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An Aboriginal family and community healing program in metropolitan Adelaide

Aboriginal Australians Well-being Social issues Families Australia Adelaide

This paper describes and evaluates the process, impacts and outcomes of an Aboriginal Family and Community Healing (AFCH) Program based in metropolitan Adelaide, South Australia. The evaluation used participatory action oriented methodology, mixed methods and multiple data sources. The AFCH comprised complex and dynamic activities for Aboriginal men, women and youth built around community engagement, and hosted by the regional primary health care Aboriginal outreach service. The AFCH Program was designed to develop effective responses to family violence that took into account the complexities within Aboriginal families and communities. The evaluation identified strengths of the program including: evidence-based design, holistic approach, clinical focus, committed staff, intersectoral linkages, peer support, mentoring, Aboriginal cultural focus, strategic partnerships and creative use of resources. Clients and workers were unanimous in their enthusiastic support for the program; their stories highlight beneficial impacts on Aboriginal clients, families and community. Other services may be able to adapt strategies from this AFCH to address the needs of their Aboriginal communities.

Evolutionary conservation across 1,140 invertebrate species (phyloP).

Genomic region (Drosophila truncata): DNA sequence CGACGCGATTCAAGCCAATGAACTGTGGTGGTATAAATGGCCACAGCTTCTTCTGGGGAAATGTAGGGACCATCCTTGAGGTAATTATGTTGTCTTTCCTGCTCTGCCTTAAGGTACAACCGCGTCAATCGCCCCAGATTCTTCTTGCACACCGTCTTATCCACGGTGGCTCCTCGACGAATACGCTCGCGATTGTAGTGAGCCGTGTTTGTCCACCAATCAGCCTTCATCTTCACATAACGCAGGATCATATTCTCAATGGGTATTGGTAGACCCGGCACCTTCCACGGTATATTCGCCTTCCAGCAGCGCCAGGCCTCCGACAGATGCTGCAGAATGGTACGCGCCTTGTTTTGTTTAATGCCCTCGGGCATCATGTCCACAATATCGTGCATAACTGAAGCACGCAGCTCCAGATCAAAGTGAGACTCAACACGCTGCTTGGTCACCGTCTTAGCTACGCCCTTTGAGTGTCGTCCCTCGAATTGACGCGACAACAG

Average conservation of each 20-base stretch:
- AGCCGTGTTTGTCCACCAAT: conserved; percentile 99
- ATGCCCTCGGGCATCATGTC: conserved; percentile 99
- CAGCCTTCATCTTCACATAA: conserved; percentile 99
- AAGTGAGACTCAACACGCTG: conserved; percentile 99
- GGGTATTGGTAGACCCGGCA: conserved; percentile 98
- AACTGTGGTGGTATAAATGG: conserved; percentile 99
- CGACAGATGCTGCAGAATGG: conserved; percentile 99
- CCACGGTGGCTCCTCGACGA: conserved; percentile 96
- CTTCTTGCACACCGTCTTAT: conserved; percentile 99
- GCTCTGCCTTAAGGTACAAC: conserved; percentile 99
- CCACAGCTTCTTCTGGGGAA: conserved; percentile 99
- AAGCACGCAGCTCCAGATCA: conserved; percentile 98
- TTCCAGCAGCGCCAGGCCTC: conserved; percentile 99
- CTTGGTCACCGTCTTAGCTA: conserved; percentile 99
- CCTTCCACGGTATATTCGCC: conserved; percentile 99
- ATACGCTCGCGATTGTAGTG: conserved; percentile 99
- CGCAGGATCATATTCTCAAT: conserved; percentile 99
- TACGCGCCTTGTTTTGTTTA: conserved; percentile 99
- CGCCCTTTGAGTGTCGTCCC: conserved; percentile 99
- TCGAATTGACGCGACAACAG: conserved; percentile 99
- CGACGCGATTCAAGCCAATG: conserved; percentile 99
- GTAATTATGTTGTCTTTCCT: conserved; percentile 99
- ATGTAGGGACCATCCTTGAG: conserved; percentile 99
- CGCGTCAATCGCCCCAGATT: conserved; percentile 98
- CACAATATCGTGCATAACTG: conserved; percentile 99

Authors: Inge Kowanko, Terry Stewart, Charmaine Power, Rosalie Fraser, Ida Love and Trevor Bromley.

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